Monday, August 8, 2011

The Left Hand of God

Wunderkind-Pr was kind enough to give me the second book of the Left Hand of God series, 'The Last Four Things' to review, so obviously I needed to read the first book.

When I say that I read this book and the sequel, 'The Last Four Things' over the space of two days, I think you can get an idea of how good these books are.

The Left Hand of God, follows the story of Thomas Cale, a 14-15 year old boy who has lived a brutalised existence at the hands of The Redeemers, specifically Redeemer Bosco - who takes a special interest in Cale. Following the discovery of a horrible secret, Cale with his two companians (Vague Henri and Kleist) escape the fortress, knowing that if they stay the will become 'An Act of Faith'. However Cale's escape becomes an unlikely catalyst for Redeemer Bosco's carefully laid plans.

From the summary I've given, you could be fooled into believing this is a typical young hero story, but that would be cheapening the complexity of the characters, the plot and of the world Hoffman has built. Cale as a character has no admirable qualities - he's cold, brutal and can kill a man in moments, but Hoffman makes you empathise with this character due to the horrible life he's lived. In the end as the story progresses, you realise that although all three boys have been trained to kill and seem to be mature beyond their years - their emotional maturity is that of a child. 

Hoffman development of the characters is excellent - although sometimes the female characters seem to be less developed (which isn't surprising considering the genre). From Bosco to minor characters, each character has been well developed - and given characteristics even when only mentioned in passing. Of all the characters, I believe the most interesting is Vague Henri - while Kleist and Cale seem to be numbed from the beginning (and slowly let others in as the series progresses), Vague Henri (which is such a wonderful name) seems to be the strongest character emotionally. He may not have gotten singled out as Cale was, but still he received the same brutality that Kleist and others received, but still seems to empathise, be loyal and make friends. I think he's an interesting contrast to Cale - and Hoffman has done exemplar job of capturing the complexity of their friendship which allows Vague Henri to almost act as a grounding force for Cale especially as the series progresses.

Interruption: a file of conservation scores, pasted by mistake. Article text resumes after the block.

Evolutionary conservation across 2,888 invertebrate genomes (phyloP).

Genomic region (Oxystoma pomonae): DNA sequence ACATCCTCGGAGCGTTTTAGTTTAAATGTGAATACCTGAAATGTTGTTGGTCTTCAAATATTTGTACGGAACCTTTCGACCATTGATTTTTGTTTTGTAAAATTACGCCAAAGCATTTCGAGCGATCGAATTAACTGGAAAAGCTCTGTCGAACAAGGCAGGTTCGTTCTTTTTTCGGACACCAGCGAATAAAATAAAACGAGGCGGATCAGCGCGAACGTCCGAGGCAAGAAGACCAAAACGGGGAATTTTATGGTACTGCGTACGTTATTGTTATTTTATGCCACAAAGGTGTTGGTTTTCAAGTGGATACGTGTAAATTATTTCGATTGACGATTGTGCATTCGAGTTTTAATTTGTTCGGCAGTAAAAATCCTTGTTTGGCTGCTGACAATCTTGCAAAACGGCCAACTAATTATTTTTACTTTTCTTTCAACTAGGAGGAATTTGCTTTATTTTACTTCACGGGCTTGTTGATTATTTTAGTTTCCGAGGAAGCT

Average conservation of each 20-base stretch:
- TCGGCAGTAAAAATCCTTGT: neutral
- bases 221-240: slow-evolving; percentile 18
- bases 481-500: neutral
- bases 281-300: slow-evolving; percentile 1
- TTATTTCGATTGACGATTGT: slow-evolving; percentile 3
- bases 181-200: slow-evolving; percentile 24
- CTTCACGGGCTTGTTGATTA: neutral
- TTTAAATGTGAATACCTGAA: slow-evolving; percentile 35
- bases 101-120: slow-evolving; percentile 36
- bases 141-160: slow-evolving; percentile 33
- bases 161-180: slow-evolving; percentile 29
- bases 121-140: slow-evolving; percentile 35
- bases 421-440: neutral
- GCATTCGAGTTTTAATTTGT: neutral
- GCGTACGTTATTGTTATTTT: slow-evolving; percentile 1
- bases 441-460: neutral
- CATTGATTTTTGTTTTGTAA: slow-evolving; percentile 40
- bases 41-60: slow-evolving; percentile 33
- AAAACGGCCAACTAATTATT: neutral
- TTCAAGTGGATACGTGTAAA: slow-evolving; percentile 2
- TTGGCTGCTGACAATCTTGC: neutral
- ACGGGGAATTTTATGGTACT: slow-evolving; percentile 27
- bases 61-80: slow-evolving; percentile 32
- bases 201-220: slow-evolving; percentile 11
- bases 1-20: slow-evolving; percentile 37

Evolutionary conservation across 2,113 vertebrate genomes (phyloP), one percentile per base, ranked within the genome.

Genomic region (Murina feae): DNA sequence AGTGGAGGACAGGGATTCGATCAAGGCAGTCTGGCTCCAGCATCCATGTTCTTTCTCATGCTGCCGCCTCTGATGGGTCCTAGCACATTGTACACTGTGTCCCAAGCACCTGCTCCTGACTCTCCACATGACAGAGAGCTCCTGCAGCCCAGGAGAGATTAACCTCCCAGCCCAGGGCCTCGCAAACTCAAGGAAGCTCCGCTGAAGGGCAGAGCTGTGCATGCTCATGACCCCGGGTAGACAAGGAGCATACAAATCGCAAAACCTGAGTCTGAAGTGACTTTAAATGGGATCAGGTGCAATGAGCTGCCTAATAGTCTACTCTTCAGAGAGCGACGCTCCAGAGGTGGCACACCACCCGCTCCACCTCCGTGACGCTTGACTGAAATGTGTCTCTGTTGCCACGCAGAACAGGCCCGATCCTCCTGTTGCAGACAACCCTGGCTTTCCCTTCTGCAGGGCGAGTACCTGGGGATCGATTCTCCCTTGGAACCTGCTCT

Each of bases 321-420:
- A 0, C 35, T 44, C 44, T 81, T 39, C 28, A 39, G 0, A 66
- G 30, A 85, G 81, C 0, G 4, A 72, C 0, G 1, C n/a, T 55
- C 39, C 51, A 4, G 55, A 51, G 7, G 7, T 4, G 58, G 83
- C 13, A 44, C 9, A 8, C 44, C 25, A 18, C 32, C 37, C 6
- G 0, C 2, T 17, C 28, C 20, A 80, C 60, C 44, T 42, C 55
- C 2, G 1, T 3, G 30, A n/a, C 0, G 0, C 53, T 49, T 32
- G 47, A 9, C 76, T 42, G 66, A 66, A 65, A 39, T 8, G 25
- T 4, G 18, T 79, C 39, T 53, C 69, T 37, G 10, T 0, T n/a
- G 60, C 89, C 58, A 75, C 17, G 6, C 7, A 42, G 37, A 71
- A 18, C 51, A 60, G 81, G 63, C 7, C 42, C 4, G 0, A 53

The world of The Left Hand of God, seems to be a strange alternative reality, where at some point in time - a moment of forgiveness was replaced with a moment of vengence/violence. Therefore, elements of our world like Jesus of Nazareth seems to be pushed to one side for the Hanged Redeemer. Similarly besides the mention of religion, familiar places such as Italy and Switzerland exist and cultures such as the Laconians. Although I found the mentioning of places like Switzerland slightly jarring, I found the whole idea behind the world of the redeemers to be very interesting and realistic.

Beyond the characters and the world building, Hoffman displays his skill as a wonderful story teller of military battles and political intrigue. Honestly, when I read fantasy I usually skip any battle scenes as I find them boring, but I was completely glued to those in this book. And as for political plot, the Redemers would do the Borgias proud with their mix of religious zeal and corruptive power.

To summarise I have given this book 9 stars, as a military and political fantasy it is well written with really good characters and plot, my only fault is concerning the female characters, especially in relation to the main characters. It is a small thing (especially in regards to the genre) but considering how important the relationship between Cale and Arbell and it's repercussions - I felt that there could have been more insight to it. Yes there are moments of 'fade to black' and I don't think there was any problems with the physical relationship but to me the emotional connection (which we're told of) is never shown to the reader. But like I said, this story isn't really about romance etc. so it's a small fault.

So, even if you don't read high fantasy - I would highly recommend The Left Hand of God series but be warned you won't be able to stop reading once you start :)


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